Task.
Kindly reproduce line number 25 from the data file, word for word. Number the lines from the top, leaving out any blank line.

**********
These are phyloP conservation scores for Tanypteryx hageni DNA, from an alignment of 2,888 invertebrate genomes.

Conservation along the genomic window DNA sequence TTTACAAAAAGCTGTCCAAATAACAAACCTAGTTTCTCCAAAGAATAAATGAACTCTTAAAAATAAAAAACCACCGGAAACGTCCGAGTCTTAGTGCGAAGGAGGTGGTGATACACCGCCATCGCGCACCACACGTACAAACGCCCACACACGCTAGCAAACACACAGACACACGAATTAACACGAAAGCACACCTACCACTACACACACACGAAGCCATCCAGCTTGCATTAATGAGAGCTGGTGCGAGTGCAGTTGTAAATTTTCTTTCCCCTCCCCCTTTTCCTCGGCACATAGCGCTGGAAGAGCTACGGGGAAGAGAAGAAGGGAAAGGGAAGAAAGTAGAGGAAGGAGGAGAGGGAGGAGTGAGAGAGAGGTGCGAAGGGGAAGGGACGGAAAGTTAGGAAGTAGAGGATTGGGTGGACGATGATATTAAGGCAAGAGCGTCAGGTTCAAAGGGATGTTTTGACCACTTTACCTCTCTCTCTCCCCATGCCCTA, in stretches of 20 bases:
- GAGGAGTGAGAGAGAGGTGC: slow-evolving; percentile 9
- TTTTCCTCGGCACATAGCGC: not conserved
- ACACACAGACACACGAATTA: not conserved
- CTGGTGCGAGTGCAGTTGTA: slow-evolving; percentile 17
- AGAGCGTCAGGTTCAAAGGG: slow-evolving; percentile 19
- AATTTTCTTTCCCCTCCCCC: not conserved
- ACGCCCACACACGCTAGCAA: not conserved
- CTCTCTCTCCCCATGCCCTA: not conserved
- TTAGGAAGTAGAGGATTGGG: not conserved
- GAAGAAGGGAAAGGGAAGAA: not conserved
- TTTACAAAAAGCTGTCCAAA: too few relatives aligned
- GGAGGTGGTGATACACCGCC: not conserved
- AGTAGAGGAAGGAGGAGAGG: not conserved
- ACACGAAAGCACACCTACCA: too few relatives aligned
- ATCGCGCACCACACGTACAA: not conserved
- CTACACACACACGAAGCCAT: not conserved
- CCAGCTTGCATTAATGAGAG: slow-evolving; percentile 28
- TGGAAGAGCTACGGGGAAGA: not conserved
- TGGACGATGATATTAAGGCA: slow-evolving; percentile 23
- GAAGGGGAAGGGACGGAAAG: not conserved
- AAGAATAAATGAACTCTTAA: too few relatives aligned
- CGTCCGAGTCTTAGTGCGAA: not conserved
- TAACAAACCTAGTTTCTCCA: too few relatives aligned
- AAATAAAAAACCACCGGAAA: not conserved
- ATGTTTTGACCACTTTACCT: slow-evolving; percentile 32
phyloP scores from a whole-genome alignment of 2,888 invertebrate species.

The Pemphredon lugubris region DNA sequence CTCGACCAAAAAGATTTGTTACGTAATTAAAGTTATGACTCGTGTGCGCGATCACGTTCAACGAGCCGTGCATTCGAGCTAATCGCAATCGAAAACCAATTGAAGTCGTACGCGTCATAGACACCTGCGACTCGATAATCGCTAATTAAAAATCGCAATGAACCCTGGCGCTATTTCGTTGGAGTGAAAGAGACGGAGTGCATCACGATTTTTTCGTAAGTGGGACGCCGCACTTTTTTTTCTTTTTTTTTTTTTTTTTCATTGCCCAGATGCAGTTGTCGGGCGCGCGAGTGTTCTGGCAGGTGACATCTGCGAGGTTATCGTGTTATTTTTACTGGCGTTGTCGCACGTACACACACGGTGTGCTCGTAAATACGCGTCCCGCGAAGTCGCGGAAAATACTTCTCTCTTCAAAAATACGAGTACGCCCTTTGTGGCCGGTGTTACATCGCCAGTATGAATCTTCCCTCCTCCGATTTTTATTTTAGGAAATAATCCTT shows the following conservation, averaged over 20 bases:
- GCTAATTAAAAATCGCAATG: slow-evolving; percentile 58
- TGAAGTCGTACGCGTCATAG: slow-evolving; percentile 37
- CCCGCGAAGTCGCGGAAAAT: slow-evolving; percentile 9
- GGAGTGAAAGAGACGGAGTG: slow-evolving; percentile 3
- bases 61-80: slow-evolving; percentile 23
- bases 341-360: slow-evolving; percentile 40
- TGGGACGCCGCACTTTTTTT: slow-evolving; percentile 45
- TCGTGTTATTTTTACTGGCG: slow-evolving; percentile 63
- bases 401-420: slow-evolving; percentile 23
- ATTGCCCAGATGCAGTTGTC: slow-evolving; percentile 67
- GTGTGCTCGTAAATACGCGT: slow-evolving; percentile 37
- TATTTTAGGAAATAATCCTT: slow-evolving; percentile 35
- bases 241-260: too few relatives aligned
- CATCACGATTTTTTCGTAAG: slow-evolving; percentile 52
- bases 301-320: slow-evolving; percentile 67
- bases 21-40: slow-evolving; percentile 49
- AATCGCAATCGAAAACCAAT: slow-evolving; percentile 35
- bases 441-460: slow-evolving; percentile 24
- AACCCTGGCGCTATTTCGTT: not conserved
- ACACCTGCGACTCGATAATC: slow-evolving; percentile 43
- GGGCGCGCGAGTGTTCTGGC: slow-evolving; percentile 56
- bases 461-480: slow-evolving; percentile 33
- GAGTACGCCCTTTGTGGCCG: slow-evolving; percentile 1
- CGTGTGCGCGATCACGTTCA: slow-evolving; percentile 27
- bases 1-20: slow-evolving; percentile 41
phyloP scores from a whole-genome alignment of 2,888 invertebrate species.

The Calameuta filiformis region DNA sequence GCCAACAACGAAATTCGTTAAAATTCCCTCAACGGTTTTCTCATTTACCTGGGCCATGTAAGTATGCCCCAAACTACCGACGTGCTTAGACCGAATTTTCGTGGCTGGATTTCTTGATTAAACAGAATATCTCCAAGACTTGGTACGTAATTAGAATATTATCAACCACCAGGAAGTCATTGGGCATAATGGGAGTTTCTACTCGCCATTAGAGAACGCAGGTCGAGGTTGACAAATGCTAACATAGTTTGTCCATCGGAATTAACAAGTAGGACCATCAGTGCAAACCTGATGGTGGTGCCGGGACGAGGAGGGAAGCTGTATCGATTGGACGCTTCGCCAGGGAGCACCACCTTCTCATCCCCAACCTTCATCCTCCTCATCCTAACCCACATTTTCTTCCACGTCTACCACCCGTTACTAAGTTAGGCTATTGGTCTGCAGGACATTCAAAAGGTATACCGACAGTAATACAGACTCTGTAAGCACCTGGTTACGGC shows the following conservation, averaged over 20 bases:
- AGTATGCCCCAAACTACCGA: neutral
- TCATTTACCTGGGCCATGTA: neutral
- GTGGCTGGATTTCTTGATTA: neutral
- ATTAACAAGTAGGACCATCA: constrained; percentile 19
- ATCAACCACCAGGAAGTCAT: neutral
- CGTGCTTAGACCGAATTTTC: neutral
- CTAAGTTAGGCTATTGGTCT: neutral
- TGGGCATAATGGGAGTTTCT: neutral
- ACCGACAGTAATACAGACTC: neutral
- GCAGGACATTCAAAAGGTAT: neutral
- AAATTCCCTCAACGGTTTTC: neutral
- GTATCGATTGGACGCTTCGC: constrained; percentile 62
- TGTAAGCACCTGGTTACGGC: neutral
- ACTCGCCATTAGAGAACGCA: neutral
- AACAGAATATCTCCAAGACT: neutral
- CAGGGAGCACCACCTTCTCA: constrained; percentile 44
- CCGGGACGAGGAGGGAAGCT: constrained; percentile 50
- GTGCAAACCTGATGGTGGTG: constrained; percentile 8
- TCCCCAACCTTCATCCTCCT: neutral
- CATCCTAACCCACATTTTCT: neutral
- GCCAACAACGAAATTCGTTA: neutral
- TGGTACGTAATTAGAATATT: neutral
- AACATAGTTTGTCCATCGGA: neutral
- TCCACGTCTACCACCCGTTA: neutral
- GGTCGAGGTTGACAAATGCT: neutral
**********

- TAACAAACCTAGTTTCTCCA: too few relatives aligned